I once dated a man who always seemed, it felt, to find me lacking.
Needless to say, the relationship not only fizzled, but it exploded spectacularly — in part because I was so caught up on everything I thought he was unhappy about, and he was so caught up in everything he was upset about because I was thinking all of these things. It was a cycle, and my pre-existing insecurities certainly didn’t help. I felt pressured to try to live up to insane standards — standards I bitterly fought because I didn’t think they were standards that applied to my life — and it doomed us.
Maybe I was projecting. Maybe they were all my fears — all my worries that I was inadequate, that I wasn’t enough, that I wasn’t pretty or funny or engaging or the right girl — and I was simply too hedged on the idea that the person I was with would soothe those fears and placate me, remind me that I was good enough as-is. It was a juvenile notion, and a codependent one at that — after all, even just typing it out, I’m aware that it seems awfully wearisome to be with that kind of person who needs constant reassurance that yes, this is something good and real and they are good enough for you.
The inverse of this, you’d imagine, would be someone with whom you feel comfortable, and secure, and safe. Someone who you know loves you, who you know thinks you’re beautiful and witty and charming and attractive, someone who thinks they are lucky to have you. But herein lies the danger — such adoration can go to someone’s head very easily, and you can grow from comfortable to complacent in a heartbeat. Because when the compliments never stop coming and when it feels like the other person will forgive any number of your sins, that is where you can grow reckless and a little careless. After all, they love you no matter what, right?
But this is not something good people do, much less admit to. Maybe I’m not such a good person. Maybe none of us are at the outset. Maybe we’re constantly working towards the good, towards being better. And so, in working towards it, we try, at the very least, to be good and we do what we can.
So where is the happy medium, the fine line between feeling inadequate and taking someone for granted? There’s that old theory that every relationship involves a settler and a reacher; it may or may not be true. If it is, it suggests that one person might wind up feeling guilty for holding someone back, while the other might feel guilty for taking advantage of another person. Guilt and its corollary, resentment, are not what builds solid relationships, so where do we wind up? What happens? Sure, it’s easy enough to say to find someone who is your equal, but dating apps and blind date horror stories and romantic comedies and all the jokes ever penned about a person’s love life can tell you that doing so is rarely ever as simple as it sounds.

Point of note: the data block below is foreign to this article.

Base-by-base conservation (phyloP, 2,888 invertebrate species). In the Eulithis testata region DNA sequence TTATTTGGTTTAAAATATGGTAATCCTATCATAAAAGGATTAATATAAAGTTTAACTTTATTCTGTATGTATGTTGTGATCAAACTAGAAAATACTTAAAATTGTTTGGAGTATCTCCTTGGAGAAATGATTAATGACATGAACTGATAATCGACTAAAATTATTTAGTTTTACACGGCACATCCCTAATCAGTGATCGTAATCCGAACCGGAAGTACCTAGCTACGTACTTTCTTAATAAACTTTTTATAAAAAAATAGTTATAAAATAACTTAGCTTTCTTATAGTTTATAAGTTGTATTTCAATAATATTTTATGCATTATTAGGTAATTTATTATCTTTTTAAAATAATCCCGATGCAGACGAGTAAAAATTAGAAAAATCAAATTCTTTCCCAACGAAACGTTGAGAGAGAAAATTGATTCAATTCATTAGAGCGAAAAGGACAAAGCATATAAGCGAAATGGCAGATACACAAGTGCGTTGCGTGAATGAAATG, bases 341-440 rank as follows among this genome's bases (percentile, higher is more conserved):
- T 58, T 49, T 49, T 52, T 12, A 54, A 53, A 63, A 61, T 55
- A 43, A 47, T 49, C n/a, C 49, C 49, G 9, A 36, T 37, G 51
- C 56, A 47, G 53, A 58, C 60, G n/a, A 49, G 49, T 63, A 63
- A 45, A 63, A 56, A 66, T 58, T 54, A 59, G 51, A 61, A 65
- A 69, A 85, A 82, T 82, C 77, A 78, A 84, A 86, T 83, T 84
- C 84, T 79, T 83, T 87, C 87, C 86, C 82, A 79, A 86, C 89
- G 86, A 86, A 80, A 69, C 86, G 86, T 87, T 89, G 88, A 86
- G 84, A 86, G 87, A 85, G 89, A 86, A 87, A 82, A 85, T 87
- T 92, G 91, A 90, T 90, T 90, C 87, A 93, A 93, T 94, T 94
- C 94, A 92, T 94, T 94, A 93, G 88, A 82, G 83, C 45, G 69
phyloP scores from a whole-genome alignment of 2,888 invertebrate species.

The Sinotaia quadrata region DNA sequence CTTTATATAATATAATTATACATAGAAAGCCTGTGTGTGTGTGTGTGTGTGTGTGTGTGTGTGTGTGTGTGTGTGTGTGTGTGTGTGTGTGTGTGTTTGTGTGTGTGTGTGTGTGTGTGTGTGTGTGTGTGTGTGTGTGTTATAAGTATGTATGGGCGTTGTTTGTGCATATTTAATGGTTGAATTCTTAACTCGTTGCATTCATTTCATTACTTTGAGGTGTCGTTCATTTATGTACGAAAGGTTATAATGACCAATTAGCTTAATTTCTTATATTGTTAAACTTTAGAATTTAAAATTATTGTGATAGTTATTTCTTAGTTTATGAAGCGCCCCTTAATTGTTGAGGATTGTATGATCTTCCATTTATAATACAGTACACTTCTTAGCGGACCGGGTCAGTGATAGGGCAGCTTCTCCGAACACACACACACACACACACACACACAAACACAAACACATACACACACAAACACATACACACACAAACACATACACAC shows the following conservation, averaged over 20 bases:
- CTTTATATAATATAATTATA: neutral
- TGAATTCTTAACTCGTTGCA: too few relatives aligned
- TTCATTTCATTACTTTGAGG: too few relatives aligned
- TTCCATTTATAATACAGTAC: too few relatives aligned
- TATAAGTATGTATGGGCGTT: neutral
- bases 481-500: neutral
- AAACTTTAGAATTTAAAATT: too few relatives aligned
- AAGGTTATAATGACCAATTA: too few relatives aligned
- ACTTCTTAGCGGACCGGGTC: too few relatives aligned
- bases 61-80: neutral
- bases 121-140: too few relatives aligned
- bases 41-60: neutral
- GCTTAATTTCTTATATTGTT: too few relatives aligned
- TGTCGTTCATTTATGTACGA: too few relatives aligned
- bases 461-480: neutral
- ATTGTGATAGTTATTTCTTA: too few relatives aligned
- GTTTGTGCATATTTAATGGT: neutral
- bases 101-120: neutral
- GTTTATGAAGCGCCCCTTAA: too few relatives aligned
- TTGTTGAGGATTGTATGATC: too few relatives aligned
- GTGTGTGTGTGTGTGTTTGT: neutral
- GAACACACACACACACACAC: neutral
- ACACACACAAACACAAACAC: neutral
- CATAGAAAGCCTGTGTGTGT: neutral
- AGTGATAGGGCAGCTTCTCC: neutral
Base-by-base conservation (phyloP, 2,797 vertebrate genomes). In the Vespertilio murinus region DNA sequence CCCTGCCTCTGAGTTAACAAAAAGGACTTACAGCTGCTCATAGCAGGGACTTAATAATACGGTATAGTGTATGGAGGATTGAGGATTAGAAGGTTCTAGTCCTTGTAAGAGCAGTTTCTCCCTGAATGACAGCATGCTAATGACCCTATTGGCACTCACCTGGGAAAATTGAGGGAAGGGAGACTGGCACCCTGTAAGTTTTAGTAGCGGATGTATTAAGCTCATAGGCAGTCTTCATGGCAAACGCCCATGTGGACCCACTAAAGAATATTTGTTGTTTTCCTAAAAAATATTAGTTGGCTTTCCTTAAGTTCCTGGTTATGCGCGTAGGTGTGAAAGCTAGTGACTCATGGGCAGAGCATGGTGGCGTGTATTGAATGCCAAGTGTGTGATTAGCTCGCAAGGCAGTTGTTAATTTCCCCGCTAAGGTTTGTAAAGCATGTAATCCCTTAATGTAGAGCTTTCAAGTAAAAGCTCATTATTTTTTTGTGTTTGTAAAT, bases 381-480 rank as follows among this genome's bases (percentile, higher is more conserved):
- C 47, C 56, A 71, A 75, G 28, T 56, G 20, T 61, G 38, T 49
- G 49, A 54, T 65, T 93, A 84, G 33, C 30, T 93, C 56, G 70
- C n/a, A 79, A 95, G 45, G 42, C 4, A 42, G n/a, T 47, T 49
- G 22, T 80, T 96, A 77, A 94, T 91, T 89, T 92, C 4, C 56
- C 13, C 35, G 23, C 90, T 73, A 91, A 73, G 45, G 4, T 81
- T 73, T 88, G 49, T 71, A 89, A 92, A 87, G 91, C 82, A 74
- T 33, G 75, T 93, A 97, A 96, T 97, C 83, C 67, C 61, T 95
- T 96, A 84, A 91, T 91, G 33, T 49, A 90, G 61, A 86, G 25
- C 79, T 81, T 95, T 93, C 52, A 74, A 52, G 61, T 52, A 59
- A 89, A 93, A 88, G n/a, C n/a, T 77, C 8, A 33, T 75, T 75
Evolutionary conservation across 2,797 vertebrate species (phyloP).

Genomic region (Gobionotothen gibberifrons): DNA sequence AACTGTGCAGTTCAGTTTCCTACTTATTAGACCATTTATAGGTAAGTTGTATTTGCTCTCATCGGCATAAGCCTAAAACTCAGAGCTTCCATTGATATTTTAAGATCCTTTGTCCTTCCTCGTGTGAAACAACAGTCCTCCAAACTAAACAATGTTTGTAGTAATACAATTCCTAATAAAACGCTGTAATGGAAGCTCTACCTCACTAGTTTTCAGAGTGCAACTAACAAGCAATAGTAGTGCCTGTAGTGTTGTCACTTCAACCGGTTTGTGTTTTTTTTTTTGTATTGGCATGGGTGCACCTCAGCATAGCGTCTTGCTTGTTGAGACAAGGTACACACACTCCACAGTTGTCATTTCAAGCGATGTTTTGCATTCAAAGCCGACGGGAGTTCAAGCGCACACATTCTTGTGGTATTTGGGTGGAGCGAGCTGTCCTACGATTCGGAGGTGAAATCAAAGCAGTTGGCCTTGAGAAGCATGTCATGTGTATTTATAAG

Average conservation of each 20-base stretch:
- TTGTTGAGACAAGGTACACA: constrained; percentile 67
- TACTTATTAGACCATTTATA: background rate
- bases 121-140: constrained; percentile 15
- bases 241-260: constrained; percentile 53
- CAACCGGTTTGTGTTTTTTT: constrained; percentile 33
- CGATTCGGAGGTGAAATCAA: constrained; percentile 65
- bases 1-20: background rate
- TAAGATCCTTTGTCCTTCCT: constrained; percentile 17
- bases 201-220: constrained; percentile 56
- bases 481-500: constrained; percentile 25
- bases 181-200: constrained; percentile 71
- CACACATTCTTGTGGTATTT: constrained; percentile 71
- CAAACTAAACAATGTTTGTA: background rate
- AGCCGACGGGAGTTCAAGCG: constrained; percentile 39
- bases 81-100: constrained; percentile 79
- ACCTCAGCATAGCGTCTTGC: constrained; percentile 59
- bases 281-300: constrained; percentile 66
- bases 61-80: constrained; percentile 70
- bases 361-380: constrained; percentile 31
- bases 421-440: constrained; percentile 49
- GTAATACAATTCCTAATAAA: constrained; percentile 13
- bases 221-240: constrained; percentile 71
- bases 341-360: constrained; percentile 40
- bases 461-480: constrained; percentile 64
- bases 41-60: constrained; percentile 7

When you date someone who makes you want to be better, something funny happens. It’s not that they’re guilting you into being better — that they force you, or suggest with so many underhanded insults, or try to change you into something that you’re not. When you meet someone — whether they’re your equal or someone who, at first glance, you think falls somewhere on the settler-reacher spectrum — who drives you to want to be better, it’s not just because you think they deserve better. After all, who’s to say what we each deserve?
Wanting to be better doesn’t indicate that there was ever anything wrong with you, just that life is a process. We are constantly learning, constantly loving, and constantly applying the lessons we earn from the former to the latter. And so loving someone and helping them become better is not inherently a selfish endeavor. Love helps you realize potential. And if you can help someone recognize their own potential and then be their support system as they reach it, well, that’s love in action. That’s a partnership.
And when someone who loves us sparks that drive in us, it’s still something that we have to do. We have to provide the follow-through. We have to do the hard work. We have to want to be better, too — not just for them, but for us. For ourselves. For our own lives, for the knowledge that we’re being not only the best boyfriend or girlfriend or partner or lover that we can be, but also the best version of ourselves, too.
After all, if someone is with you, you’d hope that they like you, for all the cliches and trite song lyrics, just as you are. As is. No assembly required. But even the things that are complete all on their own — even the most self-sustaining and stable single people among us — can be made better. And that’s what a good relationship does. It takes two people who are good, and good for each other, and lets them lean one one another so that they can both grow to be better. And just like so many pairings throughout history, sometimes things really can just be that much better together.